I had previously represented several business clients who had done well for a while and then, for one reason or another, had made mistakes that caused their businesses to fail. I had also handled several bankruptcies for individuals who had failed in their own businesses. Many of the businessmen that Gerber wrote about in his book reminded me of my own clients and their failure to succeed in their businesses.

February 10, 2018

The Death of a Special Christ-Like Priest

Georgette and I met on August 4, 1978, when we were both 21 years old. We were married in June 1980, while I was on break from law school. Ten months later, in March 1981, we had our first child, Harry. I graduated from law school in May of the following year.

We moved back to Peoria during the summer of 1982. At that time, Georgette was pregnant with our second child, Anna. I started my law practice in January 1983, and Anna was born the following month. We had our third child, Maria, 13 months later, in March 1984. When Maria was born, I was 26 years old.

It was during this period of time that my mom and my sister Colleen started commenting about how I had become too serious and I needed to lighten up. Colleen is a year and a half younger than me, and of my eight sisters, she was the one I was closest to while we were growing up.

When my mom and sister told me that I had become too serious, I hadn’t realized that my behavior had changed from the young, carefree guy who liked to have a good time and tease other people to an older guy who felt overwhelmed by the burdens of life.

But I wasn’t bothered by their comments about my being too serious. To me, that was what responsible adults did — they grew up and did their best to care for and support their families. In some respects, my mom and my sister were correct. My newfound responsibilities made me feel overwhelmed. At times, I felt as though I was doing well just to keep my head above water. Georgette and I had three babies in three years — Maria was born on Harry’s third birthday — and I was doing my best to support my family while managing my law practice.

Now, more than 30 years later, Georgette and I have 13 grandchildren, with three more on the way. I’m still serious, but I’m having more fun now than I’ve had in years. I’ve given myself permission to lighten up and revert to my childhood when I’m around my grandchildren. Their parents sometimes get irritated with me because they think I get their children riled up too much. But that’s OK with me, because I’m finally able to do what my mom and my sister wanted me to do all those years ago.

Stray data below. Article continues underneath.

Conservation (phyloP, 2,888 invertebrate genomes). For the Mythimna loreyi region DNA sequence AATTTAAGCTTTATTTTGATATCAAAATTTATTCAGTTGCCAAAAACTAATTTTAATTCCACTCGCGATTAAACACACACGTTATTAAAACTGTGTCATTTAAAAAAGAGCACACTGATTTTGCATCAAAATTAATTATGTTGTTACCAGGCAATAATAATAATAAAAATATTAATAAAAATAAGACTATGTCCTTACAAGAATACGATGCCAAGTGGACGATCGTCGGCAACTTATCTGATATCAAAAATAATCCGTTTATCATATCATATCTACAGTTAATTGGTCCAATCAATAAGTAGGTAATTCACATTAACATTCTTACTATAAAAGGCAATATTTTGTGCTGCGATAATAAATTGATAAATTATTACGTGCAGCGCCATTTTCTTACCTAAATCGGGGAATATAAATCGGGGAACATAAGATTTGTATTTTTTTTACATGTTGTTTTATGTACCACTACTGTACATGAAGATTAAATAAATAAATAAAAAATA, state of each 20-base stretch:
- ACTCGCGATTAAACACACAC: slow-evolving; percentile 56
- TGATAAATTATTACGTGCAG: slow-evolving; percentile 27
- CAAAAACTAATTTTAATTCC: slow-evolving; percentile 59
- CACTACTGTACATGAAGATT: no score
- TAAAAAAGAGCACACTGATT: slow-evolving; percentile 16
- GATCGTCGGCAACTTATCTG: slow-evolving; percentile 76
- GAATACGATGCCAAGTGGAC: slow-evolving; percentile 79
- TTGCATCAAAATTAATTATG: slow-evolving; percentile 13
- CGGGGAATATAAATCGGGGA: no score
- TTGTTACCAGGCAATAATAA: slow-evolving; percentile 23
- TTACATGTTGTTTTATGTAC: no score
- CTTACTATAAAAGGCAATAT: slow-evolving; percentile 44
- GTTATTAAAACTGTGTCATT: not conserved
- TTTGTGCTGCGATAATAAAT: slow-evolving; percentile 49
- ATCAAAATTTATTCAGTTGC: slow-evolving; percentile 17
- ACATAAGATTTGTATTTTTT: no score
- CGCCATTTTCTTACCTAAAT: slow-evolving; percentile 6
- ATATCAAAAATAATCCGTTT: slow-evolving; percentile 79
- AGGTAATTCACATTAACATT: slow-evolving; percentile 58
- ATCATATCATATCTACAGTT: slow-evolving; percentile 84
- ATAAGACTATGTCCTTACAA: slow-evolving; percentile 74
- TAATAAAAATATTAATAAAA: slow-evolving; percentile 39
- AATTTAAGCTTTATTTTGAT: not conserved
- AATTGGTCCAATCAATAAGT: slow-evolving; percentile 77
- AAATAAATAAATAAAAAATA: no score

February 3, 2018

A Dream & The Greatest Showman

I recently joined my wife and some of our children at a local theater to see the movie, The Greatest Showman. The movie is a musical about the life of P.T. Barnum. It begins when Barnum is a boy. He is the son of a poor tailor who does work for a wealthy man. The man looks down on Barnum and his father, because of their lower-class status.

Barnum is a fun-loving boy who is infatuated with the wealthy man’s daughter. The man knows that Barnum likes his daughter and makes it clear to Barnum that he’ll never be good enough for her. After that, the daughter is sent to finishing school for several years. While she is away at school, she and Barnum continue to keep in contact by writing letters to each other.

Years later, when the daughter returns home from school, she is reunited with Barnum. They end up getting married and starting a family. After borrowing money from a local bank, Barnum buys an old museum building in downtown Manhattan. He then sets up Barnum’s American Museum, which showcases wax figures.